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SitePoint PHP Blog:
Getting Started with PHP Underscore
April 17, 2014 @ 13:50:28

The SitePoint PHP blog has a new article posted showing you how to get started with Underscore, a PHP library ported over from Javascript's popular Underscore.js library with many of the same methods intact.

If you've ever used the Backbone framework for JavaScript, you'll already be familiar with Underscore. Indeed, it's become incredibly useful for JavaScript developers in general. But did you know that it's been ported to PHP? [...] Underscore describes itself as a "utility belt library for JavaScript that provides a lot of the functional programming support that you would expect in Prototype.js (or Ruby), but without extending any of the built-in JavaScript objects. It's the tie to go along with jQuery's tux, and Backbone.js's suspenders."

He starts by showing you how to get it installed and some of the basic syntax of the methods it defines (basically replace the period with the double-colon) for both the procedural and OOP handling. He shows examples of a few of the more handy methods it provides including:

  • Each
  • Pluck
  • Minimum and Maximum
  • Filter and Reject
  • sortBy
  • groupBy

...and many more. There's also a bit of talk about templating and extending the library via "mixins".

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underscore port introduction methods functionality

Link: http://www.sitepoint.com/getting-started-php-underscore/

Gareth Heyes:
Tweetable PHP-Non Alpha
December 13, 2012 @ 09:40:25

Gareth Heyes has a new post that shares some of his efforts to write "non-alpha PHP", using characters other than the alpha-numeric ones to write executable PHP scripts. In his case, this involves a lot of pluses, underscores and square brackets.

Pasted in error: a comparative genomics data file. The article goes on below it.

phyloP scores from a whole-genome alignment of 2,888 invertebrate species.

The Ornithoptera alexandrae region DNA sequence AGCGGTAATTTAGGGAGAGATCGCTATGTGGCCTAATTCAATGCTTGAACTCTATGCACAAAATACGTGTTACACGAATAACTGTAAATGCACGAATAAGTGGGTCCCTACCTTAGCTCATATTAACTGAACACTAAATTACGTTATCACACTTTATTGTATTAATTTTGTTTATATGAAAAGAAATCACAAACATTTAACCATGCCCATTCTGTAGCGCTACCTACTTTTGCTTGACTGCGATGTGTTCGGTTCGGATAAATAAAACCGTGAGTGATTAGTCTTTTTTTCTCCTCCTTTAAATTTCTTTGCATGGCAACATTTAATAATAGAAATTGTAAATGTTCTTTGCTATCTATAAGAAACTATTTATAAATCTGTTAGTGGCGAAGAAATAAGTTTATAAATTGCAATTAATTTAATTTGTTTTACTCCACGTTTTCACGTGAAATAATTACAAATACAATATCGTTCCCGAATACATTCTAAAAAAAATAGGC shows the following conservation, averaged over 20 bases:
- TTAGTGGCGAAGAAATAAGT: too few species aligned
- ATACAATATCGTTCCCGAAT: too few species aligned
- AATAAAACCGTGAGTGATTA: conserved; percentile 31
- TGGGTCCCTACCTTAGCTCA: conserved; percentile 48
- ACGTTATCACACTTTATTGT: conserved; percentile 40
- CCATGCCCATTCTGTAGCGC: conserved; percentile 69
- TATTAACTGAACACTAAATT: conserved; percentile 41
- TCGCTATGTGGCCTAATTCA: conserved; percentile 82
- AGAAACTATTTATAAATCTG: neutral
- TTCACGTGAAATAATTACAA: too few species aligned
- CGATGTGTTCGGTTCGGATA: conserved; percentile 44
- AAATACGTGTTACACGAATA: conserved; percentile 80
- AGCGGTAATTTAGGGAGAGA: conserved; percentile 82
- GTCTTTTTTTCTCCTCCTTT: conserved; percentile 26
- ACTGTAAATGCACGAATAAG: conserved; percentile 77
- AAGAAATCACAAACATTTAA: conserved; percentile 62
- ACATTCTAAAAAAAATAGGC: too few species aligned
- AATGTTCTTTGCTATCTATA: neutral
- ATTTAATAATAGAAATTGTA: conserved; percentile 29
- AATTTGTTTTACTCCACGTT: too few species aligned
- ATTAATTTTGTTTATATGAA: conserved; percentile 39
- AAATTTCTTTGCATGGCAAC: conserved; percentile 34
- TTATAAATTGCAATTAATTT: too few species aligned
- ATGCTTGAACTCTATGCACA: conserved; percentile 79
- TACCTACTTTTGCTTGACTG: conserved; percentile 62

I started to try and break the 10 charset limit of PHP non-alpha after @InsertScript showed me that PHP Dev supports [] syntax for arrays. I wondered if it would be possible to break the limit within production PHP. At first I thought you could but then after some testing I found that there was no way to concat without "." and no way to call a string as a function without $ and =. However since I got into PHP Non-alpha again I thought why not try and improve it and make the code tweetable.

He works through the whole process of his discovery - starting with the creation of a non-alpha version of "0" (zero), moving into letter creation and finally all the way up to a full word..."assert". The result is tweetable code that echoes that string and contains more symbols than letters. If you're interested in more of this non-alpha kind of coding, check out some of the other posts on his blog.

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nonalpha code tweet plus underscore squarebracket


Sameer Borate's Blog:
Functional programming with Underscore.php
September 13, 2011 @ 08:53:49

In a new post to his blog Sameer Borate looks at using the Underscore.php library to do a little functional programming in PHP. Underscrore.phpis a PHP port of Underscrore.js.

Underscore.php provides a utility library for PHP that provides a lot of the functional programming support that a programmer would expect in Ruby, but without adding much overhead during execution. The only caveat is that underscore.php requires PHP 5.3 or greater. Although you could accomplish some of the things using PHP's built in functions, the functional approach looks intuitive and easy to work with.

He gives a few simple code examples - one using the "pluck" method to pull certain values out of an array, the "map" method to apply a transformation to each item in an array and some OOP examples showing the use of the "max" and "template" methods.

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tutorial underscore functional programming


Paul Jones' Blog:
Regarding Underscores
October 21, 2010 @ 10:47:25